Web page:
I take for granted my right to read, watch, or listen to whatever I want.
But every now and then something happens to give me a wake-up call.
I was on a plane to China once when the flight attendant confiscated my newspaper, which was an English daily printed in Hong Kong. I attended a summer camp once where they confiscated all reading materials, except the Bible. This included the Stephen King novel I had packed in my trunk and the Sunday comics I’d been reading on the bus ride.
More recently, I was shocked to see people all over the world responding with violence to snippets of a film created by some guy in California nobody ever heard of.
All the news coverage of this event prompted a dinner table conversation about censorship, which is sort of tough to explain to kids who have grown up in a free society. We gave it a shot, though, because I really want my children to appreciate their rights. I don’t want to shield them from everything that might be “objectionable,” but instead teach them how to be critical thinkers.
This week marks the thirtieth anniversary of Banned Books Week, which draws attention to the problem of censorship by highlighting the long list of books that have been banned in schools and libraries over the years.
Do you have a “keeper shelf” of favorite books? I do. And I was startled to realize that the vast majority of books on that shelf would probably be banned in many countries for containing objectionable material. I am happy to say that 21 of the American Library Association’s list of Top Banned and Challenged Classics have a safe and happy home on a book shelf in my house.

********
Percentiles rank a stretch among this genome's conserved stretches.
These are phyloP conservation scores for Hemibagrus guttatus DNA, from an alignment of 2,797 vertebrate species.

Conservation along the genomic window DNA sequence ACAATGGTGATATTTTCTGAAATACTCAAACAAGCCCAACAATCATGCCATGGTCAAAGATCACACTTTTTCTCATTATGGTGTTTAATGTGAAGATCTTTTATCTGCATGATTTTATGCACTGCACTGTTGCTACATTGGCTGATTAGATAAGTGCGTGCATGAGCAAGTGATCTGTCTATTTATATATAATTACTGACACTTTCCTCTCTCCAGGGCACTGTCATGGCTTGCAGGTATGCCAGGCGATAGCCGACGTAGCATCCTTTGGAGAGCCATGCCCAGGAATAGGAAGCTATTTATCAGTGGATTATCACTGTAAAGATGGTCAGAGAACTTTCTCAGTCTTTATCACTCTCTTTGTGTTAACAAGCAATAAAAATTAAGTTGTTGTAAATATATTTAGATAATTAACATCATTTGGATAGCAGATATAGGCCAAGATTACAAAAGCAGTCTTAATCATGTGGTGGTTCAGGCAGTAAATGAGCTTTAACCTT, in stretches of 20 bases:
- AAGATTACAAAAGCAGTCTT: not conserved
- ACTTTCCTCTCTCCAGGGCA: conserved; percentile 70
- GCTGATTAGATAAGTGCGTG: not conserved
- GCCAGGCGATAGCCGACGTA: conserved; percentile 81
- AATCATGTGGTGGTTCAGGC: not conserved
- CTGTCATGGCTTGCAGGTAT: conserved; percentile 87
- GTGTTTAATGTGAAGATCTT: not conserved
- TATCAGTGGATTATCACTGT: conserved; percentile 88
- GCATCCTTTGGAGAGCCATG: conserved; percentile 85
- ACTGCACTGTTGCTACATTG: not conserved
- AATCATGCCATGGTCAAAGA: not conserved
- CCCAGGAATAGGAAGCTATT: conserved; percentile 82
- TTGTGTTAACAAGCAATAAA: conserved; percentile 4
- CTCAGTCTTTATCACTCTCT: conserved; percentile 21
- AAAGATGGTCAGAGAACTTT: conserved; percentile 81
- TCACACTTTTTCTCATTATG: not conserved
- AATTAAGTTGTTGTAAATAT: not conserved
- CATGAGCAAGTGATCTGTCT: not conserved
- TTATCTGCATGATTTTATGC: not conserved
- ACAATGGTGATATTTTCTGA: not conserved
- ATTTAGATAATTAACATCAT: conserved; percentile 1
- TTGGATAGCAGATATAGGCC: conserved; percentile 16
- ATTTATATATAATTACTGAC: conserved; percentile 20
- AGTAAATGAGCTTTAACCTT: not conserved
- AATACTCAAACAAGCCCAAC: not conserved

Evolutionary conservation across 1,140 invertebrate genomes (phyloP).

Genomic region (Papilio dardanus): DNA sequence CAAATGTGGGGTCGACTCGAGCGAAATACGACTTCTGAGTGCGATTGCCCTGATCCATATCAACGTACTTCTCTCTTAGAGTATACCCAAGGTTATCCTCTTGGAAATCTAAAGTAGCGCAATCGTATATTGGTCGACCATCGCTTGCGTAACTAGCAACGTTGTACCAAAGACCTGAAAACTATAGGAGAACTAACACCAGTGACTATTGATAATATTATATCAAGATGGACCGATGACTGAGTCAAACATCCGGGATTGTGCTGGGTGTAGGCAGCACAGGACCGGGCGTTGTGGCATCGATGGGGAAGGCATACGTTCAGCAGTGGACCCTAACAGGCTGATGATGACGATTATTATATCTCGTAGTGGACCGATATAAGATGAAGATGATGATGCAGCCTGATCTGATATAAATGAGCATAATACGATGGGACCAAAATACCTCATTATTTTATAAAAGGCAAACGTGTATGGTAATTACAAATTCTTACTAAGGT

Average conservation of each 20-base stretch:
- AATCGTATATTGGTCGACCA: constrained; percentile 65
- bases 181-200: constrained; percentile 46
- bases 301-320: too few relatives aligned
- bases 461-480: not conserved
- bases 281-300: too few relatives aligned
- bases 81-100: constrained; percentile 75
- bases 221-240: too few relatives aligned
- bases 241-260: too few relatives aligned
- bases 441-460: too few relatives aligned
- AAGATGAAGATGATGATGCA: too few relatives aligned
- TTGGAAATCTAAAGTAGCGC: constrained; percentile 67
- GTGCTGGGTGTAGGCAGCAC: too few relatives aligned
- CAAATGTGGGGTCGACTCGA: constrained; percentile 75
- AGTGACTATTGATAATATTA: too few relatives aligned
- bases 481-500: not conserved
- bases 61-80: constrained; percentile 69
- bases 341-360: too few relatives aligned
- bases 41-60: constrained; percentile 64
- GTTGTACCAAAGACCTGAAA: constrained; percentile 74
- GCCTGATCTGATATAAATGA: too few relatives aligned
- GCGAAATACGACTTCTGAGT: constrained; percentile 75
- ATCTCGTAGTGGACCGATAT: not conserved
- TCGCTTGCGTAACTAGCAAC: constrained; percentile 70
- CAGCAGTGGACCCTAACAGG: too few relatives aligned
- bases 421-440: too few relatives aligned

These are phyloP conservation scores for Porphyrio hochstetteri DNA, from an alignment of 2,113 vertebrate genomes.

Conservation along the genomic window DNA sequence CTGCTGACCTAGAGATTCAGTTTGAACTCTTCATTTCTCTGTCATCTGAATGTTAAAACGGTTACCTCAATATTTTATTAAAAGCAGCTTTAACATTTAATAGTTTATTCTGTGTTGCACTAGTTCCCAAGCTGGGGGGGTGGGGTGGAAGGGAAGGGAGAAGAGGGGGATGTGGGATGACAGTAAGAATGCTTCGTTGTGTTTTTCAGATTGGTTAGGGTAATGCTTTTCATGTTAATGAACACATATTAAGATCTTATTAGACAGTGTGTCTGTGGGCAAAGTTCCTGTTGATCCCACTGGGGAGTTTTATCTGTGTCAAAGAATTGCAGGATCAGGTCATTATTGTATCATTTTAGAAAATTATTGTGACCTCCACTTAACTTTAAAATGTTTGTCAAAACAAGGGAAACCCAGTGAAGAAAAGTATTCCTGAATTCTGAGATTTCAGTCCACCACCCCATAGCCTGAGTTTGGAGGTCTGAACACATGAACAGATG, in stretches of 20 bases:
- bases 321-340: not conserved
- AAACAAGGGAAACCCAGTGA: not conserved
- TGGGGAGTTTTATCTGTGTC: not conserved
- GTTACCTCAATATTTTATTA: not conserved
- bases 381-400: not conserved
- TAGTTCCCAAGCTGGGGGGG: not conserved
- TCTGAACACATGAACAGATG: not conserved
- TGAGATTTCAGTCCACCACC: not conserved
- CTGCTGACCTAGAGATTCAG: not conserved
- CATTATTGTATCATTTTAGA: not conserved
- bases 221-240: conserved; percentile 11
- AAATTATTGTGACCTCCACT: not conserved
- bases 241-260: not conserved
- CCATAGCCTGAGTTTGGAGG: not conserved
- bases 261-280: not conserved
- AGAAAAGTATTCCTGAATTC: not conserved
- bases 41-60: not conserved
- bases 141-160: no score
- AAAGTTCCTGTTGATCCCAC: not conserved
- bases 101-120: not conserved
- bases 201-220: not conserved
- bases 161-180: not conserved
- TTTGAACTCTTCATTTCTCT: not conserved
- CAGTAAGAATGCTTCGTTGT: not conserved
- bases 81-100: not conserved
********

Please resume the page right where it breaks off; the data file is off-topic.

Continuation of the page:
What is your favorite banned book?
Leave a comment and be eligible to win my latest book TWISTED (which would surely be banned in many places because of language, violence, and *gasp* nudity!) Have a great weekend!
Banned and Challenged Classics
The Great Gatsby by F. Scott Fitzgerald
The Catcher in the Rye by J.D. Salinger
The Grapes of Wrath by John Steinbeck
To Kill a Mockingbird by Harper Lee
The Color Purple by Alice Walker
Ulysses by James Joyce
Beloved by Toni Morrison
The Lord of the Flies by William Golding
1984 by George Orwell
Lolita by Vladmir Nabokov
Of Mice and Men by John Steinbeck
Catch-22 by Joseph Heller
Brave New World by Aldous Huxley
The Sun Also Rises by Ernest Hemingway
As I Lay Dying by William Faulkner
A Farewell to Arms by Ernest Hemingway
Heart of Darkness by Joseph Conrad
Their Eyes are Watching God by Zora Neale Hurston
Invisible Man by Ralph Ellison
Song of Solomon by Toni Morrison
Gone with the Wind by Margaret Mitchell
Native Son by Richard Wright
One Flew Over the Cuckoo’s Nest by Ken Kesey
Slaughterhouse-Five by Kurt Vonnegut
For Whom the Bell Tolls by Ernest Hemingway
The Call of the Wild by Jack London
Go Tell it on the Mountain by James Baldwin
All the King’s Men by Robert Penn Warren
The Jungle by Upton Sinclair
Lady Chatterley’s Lover by D. H. Lawrence
A Clockwork Orange by Anthony Burgess
In Cold Blood by Truman Capote
The Satanic Verses by Salman Rushdie
Sons and Lovers by D. H. Lawrence
Cat’s Cradle by Kurt Vonnegut
A Separate Peace by John Knowles
Naked Lunch by William S. Burroughs
Women in Love by D. H. Lawrence
The Naked and the Dead by Norman Mailer
Tropic of Cancer by Henry Miller
An American Tragedy by Theodore Dreiser
Rabbit, Run by John Updike